Brazilians, to the contrary of North Americans, think of the avocado as a fruit (and one that should be sweetened rather than salted). Vitamina de abacate is made by blending avocado, sugar, and milk. Try one first thing in the morning and you’ll be surprised by how much energy you gonna get and how well the flavor of avocado works as a sweet ingredient.
A fairly widespread trend in places like New York, Berlin and Buenos Aires, starts to gain popularity in some Brazilian cities like Rio de Janeiro and São Paulo.
We’re talking about irreverent and exclusive dining experiences that happens in the most unusual places such as an art gallery, or a bookstore or even a terrace in Morro do Vidigal, (a pacified favela between Leblon and Ipanema, in Rio) for example. And the best part is that, sometimes, you just find out about the location, the chef and the menu at the minute you arrive!
Quite risky huh? But we guarantee it’s fun, spontaneous and a great way to get in touch with a new culture. 🙂
So, we selected a few options for curious and audacious travelers, willing to live a unique unforgettable experience. Check this out:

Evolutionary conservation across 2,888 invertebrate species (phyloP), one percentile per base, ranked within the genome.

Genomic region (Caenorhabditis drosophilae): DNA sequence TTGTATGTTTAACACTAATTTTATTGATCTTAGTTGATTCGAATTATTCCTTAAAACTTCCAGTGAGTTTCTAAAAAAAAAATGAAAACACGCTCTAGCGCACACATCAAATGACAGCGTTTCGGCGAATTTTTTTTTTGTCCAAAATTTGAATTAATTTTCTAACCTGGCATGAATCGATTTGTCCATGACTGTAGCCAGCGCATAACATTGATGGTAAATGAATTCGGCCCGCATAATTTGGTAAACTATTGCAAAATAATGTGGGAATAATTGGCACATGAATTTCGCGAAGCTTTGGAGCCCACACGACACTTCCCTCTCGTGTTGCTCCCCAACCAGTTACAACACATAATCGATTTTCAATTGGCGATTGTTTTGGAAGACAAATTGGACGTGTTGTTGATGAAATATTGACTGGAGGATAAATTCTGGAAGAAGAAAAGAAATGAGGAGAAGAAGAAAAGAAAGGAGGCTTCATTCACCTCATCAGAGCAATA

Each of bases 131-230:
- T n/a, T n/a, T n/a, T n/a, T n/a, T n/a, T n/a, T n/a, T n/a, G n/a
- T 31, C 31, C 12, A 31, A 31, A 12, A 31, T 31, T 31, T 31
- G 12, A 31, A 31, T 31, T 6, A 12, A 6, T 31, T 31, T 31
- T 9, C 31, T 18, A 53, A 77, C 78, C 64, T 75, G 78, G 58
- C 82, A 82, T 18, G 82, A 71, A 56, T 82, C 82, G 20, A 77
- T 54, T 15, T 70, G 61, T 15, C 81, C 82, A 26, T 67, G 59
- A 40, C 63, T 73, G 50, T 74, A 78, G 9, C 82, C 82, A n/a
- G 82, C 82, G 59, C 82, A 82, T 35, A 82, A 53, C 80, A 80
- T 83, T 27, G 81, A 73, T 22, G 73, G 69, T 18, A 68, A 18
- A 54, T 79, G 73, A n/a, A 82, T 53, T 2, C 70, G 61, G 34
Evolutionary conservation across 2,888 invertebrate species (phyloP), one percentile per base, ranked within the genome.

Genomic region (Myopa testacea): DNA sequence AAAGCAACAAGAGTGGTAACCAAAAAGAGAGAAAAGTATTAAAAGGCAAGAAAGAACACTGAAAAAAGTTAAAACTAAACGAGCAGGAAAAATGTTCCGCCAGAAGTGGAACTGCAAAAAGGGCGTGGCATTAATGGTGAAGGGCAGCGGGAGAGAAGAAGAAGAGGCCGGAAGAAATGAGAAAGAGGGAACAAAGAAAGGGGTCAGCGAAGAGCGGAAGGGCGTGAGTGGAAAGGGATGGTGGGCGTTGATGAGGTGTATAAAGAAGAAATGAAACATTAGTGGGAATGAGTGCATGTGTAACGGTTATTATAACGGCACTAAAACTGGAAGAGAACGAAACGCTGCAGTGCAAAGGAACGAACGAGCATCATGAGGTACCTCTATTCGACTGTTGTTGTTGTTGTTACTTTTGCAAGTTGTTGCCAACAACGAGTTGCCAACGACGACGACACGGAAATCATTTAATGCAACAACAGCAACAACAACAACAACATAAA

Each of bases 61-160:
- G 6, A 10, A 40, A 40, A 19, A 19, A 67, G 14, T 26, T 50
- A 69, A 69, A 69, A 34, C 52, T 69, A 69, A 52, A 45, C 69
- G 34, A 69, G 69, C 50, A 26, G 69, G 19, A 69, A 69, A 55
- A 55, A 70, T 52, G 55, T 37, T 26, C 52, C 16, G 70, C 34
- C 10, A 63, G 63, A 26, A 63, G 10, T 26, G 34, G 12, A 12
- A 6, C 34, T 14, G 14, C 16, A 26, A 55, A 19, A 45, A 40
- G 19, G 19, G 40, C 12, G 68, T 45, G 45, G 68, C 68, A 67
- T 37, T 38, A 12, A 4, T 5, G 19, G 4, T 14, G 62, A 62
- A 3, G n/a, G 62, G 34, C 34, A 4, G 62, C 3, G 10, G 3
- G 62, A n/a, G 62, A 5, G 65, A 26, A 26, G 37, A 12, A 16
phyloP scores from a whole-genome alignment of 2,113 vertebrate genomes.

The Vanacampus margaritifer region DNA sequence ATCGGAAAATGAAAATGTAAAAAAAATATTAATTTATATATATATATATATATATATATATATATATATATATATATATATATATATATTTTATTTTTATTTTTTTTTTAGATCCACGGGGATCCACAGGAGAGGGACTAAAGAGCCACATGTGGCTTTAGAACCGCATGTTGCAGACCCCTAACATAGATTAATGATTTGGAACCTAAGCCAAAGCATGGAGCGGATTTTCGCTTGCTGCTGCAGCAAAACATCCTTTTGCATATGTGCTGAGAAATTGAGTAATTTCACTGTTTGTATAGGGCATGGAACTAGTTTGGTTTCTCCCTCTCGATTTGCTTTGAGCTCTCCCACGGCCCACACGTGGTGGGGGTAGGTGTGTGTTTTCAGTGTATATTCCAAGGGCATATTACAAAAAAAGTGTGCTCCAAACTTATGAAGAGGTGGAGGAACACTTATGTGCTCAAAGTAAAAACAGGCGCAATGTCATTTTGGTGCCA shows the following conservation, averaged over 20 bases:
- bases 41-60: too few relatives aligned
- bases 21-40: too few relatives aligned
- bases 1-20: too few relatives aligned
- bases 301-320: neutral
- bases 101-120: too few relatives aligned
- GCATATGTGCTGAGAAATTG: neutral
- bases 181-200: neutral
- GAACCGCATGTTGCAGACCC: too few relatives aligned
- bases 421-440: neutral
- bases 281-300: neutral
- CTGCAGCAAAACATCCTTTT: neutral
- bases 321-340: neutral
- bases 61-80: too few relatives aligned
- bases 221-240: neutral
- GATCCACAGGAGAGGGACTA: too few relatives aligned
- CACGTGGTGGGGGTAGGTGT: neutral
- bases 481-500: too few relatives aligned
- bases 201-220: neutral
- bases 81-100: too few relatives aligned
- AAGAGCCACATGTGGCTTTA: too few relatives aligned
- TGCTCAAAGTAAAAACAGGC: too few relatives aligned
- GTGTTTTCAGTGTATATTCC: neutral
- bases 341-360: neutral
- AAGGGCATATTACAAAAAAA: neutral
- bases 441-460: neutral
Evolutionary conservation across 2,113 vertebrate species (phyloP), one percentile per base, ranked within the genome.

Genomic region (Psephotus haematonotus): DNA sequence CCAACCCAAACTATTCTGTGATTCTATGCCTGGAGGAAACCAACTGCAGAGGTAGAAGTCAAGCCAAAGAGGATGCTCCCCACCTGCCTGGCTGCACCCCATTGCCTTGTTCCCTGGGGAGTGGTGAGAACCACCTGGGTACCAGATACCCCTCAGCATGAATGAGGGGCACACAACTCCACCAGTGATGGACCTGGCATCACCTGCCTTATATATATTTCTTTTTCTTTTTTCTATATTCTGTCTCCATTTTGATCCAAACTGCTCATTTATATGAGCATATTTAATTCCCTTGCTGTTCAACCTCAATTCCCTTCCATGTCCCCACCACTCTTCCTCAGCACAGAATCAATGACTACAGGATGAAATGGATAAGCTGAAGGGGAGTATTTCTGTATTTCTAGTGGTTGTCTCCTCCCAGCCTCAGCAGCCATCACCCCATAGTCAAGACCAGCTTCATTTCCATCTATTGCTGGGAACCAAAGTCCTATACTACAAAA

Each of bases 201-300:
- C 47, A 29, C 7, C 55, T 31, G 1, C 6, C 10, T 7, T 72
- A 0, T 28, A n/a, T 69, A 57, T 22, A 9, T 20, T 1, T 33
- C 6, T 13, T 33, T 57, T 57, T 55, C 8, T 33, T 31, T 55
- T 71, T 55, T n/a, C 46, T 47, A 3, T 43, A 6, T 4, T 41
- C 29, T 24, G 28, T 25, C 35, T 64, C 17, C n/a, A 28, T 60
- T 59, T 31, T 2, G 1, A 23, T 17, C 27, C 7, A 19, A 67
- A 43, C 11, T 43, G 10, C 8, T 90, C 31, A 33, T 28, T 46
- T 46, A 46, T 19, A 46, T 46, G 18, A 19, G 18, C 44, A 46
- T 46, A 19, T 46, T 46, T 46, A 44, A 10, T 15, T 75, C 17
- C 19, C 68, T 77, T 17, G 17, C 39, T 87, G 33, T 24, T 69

The secret is the key for this project of chef Gustavo Rigueiral and journalist Larissa Januário. The location of the dinner is only revealed during the day, by e-mail and it could happen in a residential dining room, or a studio, or even in an outdoor garden at some city park. The menu is also a surprise, exclusively created for each edition, according to the climate and the availability of seasonal ingredients. All you have to do is pic a date, write an email to [email protected] and receive all the details.
The cozy house located in a charming village in the middle of Vila Mariana in São Paulo, is the residence of the musician Gustavo Araujo. 4 years ago, mostly on Friday nights, Araujo gets into his home and cooks for about 20 people. In one word: Delicious!
The project led by renowned chef Raphael Despirite, organizes dinners in unusual places. The events have happened in bookstores, theaters, in Morro do Vidigal, in a kitchenware store, a public library… and is so sucessful that already won a cub, the Knock Knock, with a bar atmosphere.
The cook Lea Silva, or Aunt Leah, as it is known in the Vidigal community, receives since 2008 up to 20 people for lunch or dinner on the slab of her home during weekends. Besides the famous feijoada, the view from the top of Vidigal mountain makes the meal extra special.
São Paulo has thousands of must-see attractions for all types of curious visitors. No matter if you’re in the mood for art, gastronomy, listen to good music or just a walk in the park, the city has it all! But we decided to select five absolutely classical highlights that cannot be missed the next time you decide to explore our city.
Take a peek: